With access to the information via digital and hardware platforms and formats, residents (postgraduate trainees) have access to millions of published medical articles which can be found on a variety of electronic databases. Resident physicians and clinicians generally depend on the medical literature to keep their clinical knowledge up to date and apply evidence-based methods (EBM) to answer specific clinical questions. Although knowledge of epidemiology and statistics (E&S) is essential for comprehending medical evidence, research has shown consistently low and variable knowledge among resident physicians. Simultaneously, the complexity of statistical methods reported in top-tier medical journals continues to be a challenge, as it makes the journals difficult to understand.1, 2 A study showed that the majority of the responding residents agreed that research is essential and improves health care and that it helps in building a future academic career. Lack of research training, lack of time, work-related stress, and lack of supervisors are perceived barriers to doing research.3 Teaching methods of E&S are wide-ranging; examples include blended format, case studies, didactic lectures, computer simulations, etc.4 There are few published papers about residents' ability to understand statistical methods or how to interpret research outcomes appropriately. We have noticed that during our journal club meetings, medical residents either skip the statistical methods or describe results without fully understanding the important aspects of the statistical analysis. We surveyed with the aim of describing residents understanding of E&S concepts used in the interpretation of research results and describe the need for additional E&S training to help medical residents evaluate and translate research into clinical practice. The survey was made up of 19 multiple-choice E&S knowledge questions, 3 demographic questions, and 1 Likert scale question which addressed residents' desire to receive more E&S teaching. The question regarding the desire to learn more E&S was rated on a 5-point Likert scale, in which 1 represented strongly disagree, and 5 represented strongly agree. The survey was completed by 79% (n=82) residents, among whom 62% were interns (first-year resident), 78% were female, 95% were international medical graduates (physicians who received their medical school education outside the United States or Canada). The vast majority of participants agreed that more training opportunities regarding E&S and its application to medical sciences are needed. On individual knowledge questions, across all levels of training, the most correctly answered question was related to the recognition of the value of masking in studies to prevent bias. This was answered correctly by the vast majority of the participants. Few medical residents correctly responded to the question regarding Cox's proportional hazard assessment, and the use and interpretation of an ANOVA test. Across all levels of training, there was variable performance (i.e., percent correct responses) in basic E&S concepts. In basic concepts areas, where we expected high performance, we saw the opposite (examples include the identification of continuous variables, interpretation of standard deviation (SD), applied analysis using the Chi-Square test and ANOVA); surprisingly, in the complex areas, such as randomization, the percentage giving a correct score was high across all levels of training, and this was similar to the findings of a previous study.5 The reason for the discordance is not known but may be attributed to differences in residents' medical school training, knowledge base regarding E&S, participation in advanced training, mathematical knowledge, and interest in statistics6 that most participants answered correctly. Studies continue to show clinicians and residents have difficulty in understanding and interpreting p-values.7 Analysis showed that residents with previous advanced degrees generally fared better on E&S knowledge tests, supporting the advantages of having advanced training linking with ease in the interpretation of applied E&S concepts included in medical journals.8 A previous study that described residents' E&S attitudes found that both the attitudes and confidence of residents were positively associated with the number of journals read monthly and formal coursework in biostatistics.9 Therefore it would be helpful to encourage  residents to improve their attendance and active participation in the monthly journal clubs. Most of the residents expressed an interest in more E&S teaching, which would be a gateway to the better interpretation of journal articles and application of EBM methods. Also, our study was limited by the small sample size allowing prior preparation or forewarning the residents may have improved some of the test scores. Scores were not influenced by gender or level of training. The universal need for additional training was identified and will be addressed using blended methods of online training, teaching, participation in a journal club, and the sharing of current statistical methods as they are published in the literature. Residents and students continue to articulate the relevance of E&S to real clinical issues. Previously  published work had suggested that the causes of poor interest in E&S was due to the short duration of E&S teaching in the medical curriculum, the lack of practice exercises, and the need for practical data collection.10 Even though we did not study the barriers, we intend to extrapolate what is known in the literature to mitigate and plan a custom-made curriculum that works best for current and future residents. Our survey showed some residents had trouble with correctly answering simple and complex E&S concepts; we can align this with our continued observations of similar difficulty during our monthly journal club and scholarly activities. We continue to observe that some of our residents still have difficulties interpreting research methodology and statistical details, even though it is expected that a medical school training would have prepared them to analyze basic biomedical data using simple statistical methods or collaborating with a biostatistician in cases that need more complex methods. In conclusion, additional studies to describe specific E&S training needs that will help residents rapidly evaluate and translate research into clinical practice are needed.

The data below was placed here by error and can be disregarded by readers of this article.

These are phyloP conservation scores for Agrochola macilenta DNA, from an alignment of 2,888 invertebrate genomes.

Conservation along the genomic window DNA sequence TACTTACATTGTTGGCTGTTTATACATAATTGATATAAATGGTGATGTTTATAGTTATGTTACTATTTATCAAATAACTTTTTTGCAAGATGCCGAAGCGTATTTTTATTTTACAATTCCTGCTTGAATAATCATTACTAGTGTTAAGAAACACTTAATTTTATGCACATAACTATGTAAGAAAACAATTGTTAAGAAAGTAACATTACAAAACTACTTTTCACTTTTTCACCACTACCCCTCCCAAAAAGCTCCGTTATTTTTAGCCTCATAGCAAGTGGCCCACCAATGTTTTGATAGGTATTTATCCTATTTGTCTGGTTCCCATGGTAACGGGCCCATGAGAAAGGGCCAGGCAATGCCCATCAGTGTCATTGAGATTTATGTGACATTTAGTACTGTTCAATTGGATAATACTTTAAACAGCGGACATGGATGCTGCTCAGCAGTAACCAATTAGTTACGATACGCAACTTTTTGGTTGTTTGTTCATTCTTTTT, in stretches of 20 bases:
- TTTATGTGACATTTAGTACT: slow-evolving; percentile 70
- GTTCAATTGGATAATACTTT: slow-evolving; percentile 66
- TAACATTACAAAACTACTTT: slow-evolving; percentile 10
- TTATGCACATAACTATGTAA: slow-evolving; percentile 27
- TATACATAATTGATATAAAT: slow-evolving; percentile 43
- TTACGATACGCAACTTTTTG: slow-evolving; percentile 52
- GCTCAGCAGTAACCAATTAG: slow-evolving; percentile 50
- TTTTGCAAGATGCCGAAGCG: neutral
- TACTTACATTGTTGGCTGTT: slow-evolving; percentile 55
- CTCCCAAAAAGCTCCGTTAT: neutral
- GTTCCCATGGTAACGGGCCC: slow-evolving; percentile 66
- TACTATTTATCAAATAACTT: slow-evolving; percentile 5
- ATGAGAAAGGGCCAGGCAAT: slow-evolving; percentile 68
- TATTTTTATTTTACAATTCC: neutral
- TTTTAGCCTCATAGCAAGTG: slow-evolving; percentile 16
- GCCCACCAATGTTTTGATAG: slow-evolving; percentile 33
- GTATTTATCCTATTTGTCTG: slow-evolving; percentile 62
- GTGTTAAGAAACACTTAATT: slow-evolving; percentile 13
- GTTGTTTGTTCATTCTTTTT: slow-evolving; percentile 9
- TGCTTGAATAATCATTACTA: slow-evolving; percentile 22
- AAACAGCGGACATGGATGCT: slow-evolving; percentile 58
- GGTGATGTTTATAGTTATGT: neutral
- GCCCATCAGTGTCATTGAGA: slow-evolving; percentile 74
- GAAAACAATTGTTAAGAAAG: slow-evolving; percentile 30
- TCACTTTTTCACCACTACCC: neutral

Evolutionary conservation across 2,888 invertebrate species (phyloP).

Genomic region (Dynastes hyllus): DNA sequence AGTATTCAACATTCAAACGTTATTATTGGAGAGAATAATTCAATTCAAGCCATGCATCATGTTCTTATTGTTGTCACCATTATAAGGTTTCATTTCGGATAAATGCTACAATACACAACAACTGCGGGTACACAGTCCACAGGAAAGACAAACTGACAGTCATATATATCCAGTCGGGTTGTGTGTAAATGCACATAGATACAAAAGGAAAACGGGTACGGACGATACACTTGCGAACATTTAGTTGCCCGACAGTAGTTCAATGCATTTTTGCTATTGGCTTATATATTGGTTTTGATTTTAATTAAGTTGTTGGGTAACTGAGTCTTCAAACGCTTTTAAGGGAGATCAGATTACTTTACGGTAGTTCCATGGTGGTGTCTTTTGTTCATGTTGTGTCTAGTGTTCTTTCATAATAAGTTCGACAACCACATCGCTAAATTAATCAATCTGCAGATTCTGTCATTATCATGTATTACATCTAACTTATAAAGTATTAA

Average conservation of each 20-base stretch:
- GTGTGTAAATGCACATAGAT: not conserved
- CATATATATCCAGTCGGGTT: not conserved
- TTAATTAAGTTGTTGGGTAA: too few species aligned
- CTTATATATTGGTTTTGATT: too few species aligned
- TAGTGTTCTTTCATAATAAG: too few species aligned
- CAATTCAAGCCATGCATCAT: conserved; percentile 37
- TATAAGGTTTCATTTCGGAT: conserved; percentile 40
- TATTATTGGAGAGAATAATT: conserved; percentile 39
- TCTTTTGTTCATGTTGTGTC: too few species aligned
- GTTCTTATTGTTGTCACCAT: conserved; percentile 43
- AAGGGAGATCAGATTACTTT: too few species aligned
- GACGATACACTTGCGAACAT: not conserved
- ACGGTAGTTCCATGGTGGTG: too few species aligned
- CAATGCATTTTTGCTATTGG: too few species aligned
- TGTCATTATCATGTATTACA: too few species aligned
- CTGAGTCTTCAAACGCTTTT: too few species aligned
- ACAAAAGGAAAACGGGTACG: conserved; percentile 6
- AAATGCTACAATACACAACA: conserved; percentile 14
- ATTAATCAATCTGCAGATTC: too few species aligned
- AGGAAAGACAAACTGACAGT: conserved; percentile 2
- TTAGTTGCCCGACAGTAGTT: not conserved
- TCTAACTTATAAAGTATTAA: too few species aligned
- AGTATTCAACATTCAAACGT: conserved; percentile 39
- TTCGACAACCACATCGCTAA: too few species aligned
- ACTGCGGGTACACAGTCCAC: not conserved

Conflict of Interest

The authors declare that they have no conflict of interest.